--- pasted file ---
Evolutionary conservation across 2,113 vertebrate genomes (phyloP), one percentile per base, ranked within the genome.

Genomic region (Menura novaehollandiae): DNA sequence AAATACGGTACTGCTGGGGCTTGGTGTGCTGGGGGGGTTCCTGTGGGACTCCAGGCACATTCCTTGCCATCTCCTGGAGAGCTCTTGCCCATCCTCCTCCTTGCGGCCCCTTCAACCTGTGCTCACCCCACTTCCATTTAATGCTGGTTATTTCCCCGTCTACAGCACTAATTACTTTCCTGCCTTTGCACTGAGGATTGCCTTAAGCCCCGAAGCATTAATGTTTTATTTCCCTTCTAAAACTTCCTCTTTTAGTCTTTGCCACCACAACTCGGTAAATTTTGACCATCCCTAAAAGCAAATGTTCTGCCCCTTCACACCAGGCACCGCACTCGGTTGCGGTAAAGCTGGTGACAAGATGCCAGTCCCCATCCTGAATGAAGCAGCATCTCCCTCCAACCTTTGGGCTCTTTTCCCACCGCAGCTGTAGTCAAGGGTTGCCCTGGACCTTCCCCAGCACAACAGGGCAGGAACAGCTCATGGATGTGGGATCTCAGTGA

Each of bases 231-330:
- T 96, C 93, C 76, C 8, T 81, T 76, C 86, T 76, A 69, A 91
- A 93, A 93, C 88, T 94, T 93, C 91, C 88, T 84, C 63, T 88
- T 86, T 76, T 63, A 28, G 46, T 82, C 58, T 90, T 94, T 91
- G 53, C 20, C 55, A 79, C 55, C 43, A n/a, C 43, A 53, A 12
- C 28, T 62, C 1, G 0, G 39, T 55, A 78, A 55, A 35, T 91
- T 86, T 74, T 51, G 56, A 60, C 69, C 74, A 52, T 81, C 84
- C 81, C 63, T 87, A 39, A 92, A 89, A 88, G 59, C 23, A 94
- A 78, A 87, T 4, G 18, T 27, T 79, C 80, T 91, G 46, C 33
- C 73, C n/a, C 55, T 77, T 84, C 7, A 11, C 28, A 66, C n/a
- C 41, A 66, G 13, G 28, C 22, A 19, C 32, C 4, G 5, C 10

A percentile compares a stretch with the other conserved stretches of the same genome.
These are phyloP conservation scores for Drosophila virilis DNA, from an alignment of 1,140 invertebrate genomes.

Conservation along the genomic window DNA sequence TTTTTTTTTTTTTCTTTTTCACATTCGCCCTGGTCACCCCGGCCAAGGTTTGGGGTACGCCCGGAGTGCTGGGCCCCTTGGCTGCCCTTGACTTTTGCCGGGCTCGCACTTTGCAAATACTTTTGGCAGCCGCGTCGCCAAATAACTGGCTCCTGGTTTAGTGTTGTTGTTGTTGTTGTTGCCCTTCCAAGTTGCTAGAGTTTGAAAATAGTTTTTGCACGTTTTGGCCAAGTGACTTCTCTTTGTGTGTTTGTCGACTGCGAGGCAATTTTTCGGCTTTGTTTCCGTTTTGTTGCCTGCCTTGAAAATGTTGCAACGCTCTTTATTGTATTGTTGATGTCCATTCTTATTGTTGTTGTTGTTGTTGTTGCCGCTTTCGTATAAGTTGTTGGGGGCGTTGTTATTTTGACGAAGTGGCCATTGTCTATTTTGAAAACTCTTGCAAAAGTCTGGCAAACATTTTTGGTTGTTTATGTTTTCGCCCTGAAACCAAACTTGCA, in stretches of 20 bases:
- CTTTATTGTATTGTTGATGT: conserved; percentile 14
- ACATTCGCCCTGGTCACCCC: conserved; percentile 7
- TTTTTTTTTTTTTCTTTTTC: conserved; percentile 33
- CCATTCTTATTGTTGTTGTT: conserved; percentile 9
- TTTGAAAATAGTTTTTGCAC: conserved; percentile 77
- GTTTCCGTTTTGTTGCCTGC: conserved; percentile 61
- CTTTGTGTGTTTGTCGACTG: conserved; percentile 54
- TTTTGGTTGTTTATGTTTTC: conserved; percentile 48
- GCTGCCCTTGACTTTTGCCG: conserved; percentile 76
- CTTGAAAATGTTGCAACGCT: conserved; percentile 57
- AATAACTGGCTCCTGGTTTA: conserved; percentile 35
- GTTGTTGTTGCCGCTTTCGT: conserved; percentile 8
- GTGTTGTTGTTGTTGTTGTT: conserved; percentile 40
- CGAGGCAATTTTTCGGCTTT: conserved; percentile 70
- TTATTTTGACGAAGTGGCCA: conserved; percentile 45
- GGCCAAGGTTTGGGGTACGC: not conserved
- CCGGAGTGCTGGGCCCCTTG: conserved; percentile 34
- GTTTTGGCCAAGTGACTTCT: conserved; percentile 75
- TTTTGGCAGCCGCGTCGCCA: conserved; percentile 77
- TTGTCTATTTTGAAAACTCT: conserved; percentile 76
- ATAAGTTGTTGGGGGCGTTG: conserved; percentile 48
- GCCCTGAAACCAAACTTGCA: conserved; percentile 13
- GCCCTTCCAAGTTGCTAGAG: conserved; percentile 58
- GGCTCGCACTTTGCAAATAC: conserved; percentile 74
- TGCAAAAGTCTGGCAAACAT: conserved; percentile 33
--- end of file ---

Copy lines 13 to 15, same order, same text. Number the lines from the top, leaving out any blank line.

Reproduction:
- C 41, A 66, G 13, G 28, C 22, A 19, C 32, C 4, G 5, C 10

A percentile compares a stretch with the other conserved stretches of the same genome.
These are phyloP conservation scores for Drosophila virilis DNA, from an alignment of 1,140 invertebrate genomes.